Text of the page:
More than 30,000 drugs are ‘repurposable’

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Scientists have used big data analytics to identify drugs that have potential to be used in other diseases.

Researchers have identified a list of 31,731 drugs which, they say, have the potential to be repurposed to treat conditions other than the ones they were originally intended for.

Jan Baumbach, an expert in computational biomedicine at the University of Southern Denmark, together with colleagues in Germany, China, and the US, used big data analytics methods to trawl through pharmaceutical data, looking for high potential “repurposable” drugs.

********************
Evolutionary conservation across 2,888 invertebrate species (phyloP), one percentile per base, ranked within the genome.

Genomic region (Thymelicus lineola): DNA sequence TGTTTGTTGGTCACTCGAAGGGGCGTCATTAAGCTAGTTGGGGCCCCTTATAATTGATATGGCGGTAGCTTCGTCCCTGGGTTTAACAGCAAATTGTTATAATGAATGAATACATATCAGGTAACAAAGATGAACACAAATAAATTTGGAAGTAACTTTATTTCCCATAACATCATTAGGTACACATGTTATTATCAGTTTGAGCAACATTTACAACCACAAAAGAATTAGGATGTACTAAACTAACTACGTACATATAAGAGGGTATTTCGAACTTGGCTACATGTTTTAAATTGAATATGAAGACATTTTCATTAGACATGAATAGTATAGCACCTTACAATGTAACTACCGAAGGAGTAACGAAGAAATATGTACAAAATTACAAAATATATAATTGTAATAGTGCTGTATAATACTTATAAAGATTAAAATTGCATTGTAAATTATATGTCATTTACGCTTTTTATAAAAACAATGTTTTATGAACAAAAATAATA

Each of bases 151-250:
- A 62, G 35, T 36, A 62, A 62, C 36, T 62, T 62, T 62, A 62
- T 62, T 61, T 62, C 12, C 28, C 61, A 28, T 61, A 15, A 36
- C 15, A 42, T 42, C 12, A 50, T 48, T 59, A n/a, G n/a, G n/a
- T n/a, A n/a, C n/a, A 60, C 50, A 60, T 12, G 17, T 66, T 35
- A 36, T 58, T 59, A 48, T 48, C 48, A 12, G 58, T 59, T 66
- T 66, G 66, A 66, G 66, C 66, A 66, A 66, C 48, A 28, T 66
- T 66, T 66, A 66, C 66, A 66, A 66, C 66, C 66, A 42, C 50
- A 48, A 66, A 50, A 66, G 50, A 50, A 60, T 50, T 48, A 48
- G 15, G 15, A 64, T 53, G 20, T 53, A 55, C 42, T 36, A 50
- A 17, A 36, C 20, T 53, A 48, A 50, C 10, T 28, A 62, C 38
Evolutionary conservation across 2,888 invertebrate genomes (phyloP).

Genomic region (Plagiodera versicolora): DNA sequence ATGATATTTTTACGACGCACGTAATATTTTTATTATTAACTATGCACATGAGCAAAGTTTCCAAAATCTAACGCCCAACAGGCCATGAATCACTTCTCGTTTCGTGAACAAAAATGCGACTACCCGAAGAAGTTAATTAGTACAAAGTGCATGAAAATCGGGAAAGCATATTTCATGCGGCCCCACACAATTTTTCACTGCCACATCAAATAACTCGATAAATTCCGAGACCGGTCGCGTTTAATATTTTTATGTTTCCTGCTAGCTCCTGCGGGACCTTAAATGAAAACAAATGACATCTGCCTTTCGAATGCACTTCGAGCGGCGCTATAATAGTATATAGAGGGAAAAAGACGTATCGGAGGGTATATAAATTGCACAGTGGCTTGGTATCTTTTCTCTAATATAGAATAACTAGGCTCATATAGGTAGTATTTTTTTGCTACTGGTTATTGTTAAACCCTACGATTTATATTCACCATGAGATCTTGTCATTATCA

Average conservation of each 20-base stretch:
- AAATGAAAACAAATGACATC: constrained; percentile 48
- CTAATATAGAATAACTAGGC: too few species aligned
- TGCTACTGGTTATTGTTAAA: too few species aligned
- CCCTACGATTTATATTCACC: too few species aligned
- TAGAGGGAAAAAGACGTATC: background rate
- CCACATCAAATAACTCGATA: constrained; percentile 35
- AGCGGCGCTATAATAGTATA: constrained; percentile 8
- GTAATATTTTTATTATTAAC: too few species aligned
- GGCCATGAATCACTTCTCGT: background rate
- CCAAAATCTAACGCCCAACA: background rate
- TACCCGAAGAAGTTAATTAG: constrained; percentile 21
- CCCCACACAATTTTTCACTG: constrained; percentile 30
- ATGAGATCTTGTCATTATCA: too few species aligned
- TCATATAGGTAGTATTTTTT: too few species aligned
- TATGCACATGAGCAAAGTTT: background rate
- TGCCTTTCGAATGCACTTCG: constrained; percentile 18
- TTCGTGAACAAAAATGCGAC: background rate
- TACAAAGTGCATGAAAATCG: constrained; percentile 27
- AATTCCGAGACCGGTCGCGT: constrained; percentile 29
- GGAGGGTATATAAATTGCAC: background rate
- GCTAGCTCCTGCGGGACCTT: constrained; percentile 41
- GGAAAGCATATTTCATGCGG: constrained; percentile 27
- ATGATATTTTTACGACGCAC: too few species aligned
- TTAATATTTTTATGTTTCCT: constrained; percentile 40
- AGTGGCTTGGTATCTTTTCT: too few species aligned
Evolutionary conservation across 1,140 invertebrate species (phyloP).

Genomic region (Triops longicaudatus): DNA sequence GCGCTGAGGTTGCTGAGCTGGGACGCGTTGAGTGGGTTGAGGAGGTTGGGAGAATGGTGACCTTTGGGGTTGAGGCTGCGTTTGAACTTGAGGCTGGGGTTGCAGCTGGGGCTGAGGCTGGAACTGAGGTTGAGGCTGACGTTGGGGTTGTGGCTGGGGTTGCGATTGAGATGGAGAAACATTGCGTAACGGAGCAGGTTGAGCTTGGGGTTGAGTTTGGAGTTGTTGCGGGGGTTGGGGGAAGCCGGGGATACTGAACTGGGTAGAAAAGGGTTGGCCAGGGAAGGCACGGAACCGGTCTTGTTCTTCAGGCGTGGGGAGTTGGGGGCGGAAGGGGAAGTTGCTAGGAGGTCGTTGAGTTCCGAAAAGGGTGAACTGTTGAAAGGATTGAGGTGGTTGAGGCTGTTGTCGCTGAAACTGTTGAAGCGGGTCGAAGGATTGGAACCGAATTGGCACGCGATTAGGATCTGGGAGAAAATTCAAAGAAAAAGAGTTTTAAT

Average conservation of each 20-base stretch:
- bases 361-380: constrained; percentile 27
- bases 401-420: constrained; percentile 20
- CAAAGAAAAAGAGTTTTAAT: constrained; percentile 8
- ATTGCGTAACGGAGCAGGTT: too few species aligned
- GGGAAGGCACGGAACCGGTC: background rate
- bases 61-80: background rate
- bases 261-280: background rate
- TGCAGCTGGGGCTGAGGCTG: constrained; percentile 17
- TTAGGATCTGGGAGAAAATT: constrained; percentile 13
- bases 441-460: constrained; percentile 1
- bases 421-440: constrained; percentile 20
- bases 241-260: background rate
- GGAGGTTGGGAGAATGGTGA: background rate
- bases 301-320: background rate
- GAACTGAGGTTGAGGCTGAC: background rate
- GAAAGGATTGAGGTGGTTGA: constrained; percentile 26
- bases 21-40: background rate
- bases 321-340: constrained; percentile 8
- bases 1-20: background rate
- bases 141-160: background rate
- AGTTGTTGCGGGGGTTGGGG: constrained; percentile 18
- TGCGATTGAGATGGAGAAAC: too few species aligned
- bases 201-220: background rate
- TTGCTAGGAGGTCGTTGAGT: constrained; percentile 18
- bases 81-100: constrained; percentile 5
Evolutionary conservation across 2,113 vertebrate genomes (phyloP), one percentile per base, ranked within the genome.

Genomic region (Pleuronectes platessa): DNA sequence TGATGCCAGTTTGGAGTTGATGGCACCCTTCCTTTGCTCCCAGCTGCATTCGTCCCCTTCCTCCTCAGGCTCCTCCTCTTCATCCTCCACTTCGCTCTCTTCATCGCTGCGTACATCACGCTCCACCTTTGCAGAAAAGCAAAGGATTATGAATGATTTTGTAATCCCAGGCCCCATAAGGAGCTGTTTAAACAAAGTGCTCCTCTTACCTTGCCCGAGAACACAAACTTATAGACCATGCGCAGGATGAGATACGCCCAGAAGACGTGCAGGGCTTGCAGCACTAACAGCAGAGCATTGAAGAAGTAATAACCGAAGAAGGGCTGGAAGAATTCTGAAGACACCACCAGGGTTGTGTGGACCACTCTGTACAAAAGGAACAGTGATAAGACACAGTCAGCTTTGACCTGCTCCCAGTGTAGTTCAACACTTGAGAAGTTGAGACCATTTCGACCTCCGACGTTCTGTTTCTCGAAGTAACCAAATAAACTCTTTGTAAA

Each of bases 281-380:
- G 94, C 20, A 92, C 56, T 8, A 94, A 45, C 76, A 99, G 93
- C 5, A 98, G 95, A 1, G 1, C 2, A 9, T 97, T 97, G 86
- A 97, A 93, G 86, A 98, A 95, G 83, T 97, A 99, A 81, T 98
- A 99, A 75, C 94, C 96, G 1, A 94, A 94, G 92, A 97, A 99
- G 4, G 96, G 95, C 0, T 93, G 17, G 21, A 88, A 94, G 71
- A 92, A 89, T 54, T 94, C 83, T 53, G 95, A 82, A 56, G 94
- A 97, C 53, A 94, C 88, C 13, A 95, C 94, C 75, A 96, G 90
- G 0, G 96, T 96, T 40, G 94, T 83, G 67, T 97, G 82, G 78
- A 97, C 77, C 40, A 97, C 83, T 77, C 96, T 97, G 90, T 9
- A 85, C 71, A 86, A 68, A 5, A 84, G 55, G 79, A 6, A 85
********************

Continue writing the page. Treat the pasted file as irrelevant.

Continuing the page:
Of those identified, approximately 11,000 have already been mentioned in scientific literature, and about 1,400 are reported in literature as concrete “repurposing” options, leaving 19,000 drug-disease combinations that no one has yet investigated. According to the paper, examples include using prednisone to treat Parkinson’s disease and chlorpromazine to treat tuberculosis.

Baumback said: “With our recent research, we predicted yet unknown beneficial effects for many drugs on different diseases than they were initially developed for. This is of immense value, both for patients and for the pharmaceutical industry – in particular when it comes to avoiding expensive clinical trials on drug safety.”


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